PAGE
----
Seattle Prepared To Ban Landlords From Refusing To Rent To Violent Felons

The Seattle City Council is about to adopt an ordinance that prohibits landlords from keeping out convicted felons and other criminals from their apartment complexes.

The law – which will almost certainly be approved by the full council Monday – received unanimous support of the body’s civil rights committee. It prohibits landlords from screening prospective tenants based on their criminal histories.

The only people who could be denied housing based on their record are convicted sex offenders, and that’s only if they can prove a “legitimate business reason” for doing so, The Seattle Times reports.

What this means – in real terms – is that a convicted murderer, arsonist, kidnapper or drug dealer could be rented an apartment next door to your family without you ever knowing – because the landlords have no choice.

This is the latest move from Democrats to “de-stigmatize” convicted criminals. They paid their penance to society and are now free. The same groups also support the “Ban the Box” movement, which prohibits employers from asking applicants if they’ve ever been convicted of a felony.

Proponents of the legislation say people who already have served their time shouldn’t be again punished by landlords. They say people denied by landlords based on their criminal histories can end up homeless and are more likely to reoffend than people with housing.

“Nobody is more safe when people who have criminal backgrounds are unhoused,” said Councilmember Lisa Herbold, chair of the committee and a sponsor of the ordinance with Council President Bruce Harrell.

Of course, this puts tenants at great risk. Imagine renting an apartment next to a convicted violent felon because the landlord had no choice but to rent to them.

During a public-comment period Tuesday, landlord Sara Weaver said the ordinance’s backers want to “put the safety and security of tenants at risk and set property owners up for potential damage.”

Weaver begged the council to at least study the plan: Do people with criminal histories tend to be worse tenants than non-convicts? But no such study will be done. Because Seattle is a city where ex-cons get a “second chance,” consequences be damned.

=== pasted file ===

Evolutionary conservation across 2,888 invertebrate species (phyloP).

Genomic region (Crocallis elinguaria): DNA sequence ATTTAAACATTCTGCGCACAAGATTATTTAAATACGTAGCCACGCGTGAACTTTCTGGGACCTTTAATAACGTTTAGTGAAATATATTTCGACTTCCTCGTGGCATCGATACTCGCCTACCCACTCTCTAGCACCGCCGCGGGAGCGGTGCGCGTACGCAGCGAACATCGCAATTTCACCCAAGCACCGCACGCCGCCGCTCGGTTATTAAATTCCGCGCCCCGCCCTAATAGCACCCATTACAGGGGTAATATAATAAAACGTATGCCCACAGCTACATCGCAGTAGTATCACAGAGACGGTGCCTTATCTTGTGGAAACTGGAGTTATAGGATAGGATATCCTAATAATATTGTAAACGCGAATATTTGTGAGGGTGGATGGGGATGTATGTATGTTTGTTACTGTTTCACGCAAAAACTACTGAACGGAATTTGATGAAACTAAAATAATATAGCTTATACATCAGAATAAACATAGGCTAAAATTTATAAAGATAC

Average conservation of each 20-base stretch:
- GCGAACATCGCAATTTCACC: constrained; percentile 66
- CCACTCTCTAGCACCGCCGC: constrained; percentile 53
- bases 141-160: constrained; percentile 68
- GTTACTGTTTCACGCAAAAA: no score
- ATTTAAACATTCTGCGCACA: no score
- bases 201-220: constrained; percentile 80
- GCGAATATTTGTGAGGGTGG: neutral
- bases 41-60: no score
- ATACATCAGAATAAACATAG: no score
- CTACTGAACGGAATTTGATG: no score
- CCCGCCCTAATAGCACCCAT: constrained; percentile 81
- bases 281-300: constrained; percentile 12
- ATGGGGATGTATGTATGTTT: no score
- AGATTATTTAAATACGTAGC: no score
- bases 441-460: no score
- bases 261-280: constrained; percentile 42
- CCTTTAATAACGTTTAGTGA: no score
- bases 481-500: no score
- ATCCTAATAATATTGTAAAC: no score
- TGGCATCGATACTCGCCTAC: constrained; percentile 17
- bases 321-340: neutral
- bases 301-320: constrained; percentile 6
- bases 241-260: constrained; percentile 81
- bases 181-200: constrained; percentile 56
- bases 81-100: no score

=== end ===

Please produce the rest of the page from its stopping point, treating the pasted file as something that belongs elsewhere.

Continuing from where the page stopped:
Seattle Mayor Ed Murray offered an option: Let landlords look back at conviction history for two years – or exempt units with four or fewer units.

But the civil rights committee ignored the recommendation, and voted unanimously to require landlords to ignore criminal history, no matter how recent.

Back in 2016, the state attorney general ruled that it was “racist” for landlords not to rent to felons, sparking the new legislation.

In addition to criminal convictions unrelated to sex-offender registries, the proposed Fair Chance Housing ordinance would prohibit landlords from looking at pending criminal charges, arrests not resulting in convictions or juvenile records, including juvenile convictions causing people to be listed on sex-offender registries as adults.

Councilwoman Lisa Herbold told residents not to worry: Sure, their neighbor might be a violent ex-felon, but at least they’ll have a good credit score.

“Landlords will still be able to screen applicants based on employment, credit scores, income ratios or other criteria,” Herbold said in a statement.

“For a criminal justice system that disproportionately arrests people of color, punishing someone who hasn’t been found guilty is a true injustice,” she added.

So Seattle residents: Take heart. You may be living with a violent offender next door to you and your family, but at least they have good enough credit to get that kickass flat-screen from Rent-A-Center on credit.

Sleep tight, folks. Luckily, Washington State has few ridiculous rules about firearms ownership, so if you’re considering defending yourself and your family, here’s a list of the top gun shops in the city.

Robert Gehl

About Robert Gehl

Robert Gehl is a college professor in Phoenix, Arizona. He has over 15 years journalism experience, including two Associated Press awards. He lives in Glendale with his wife and two young children.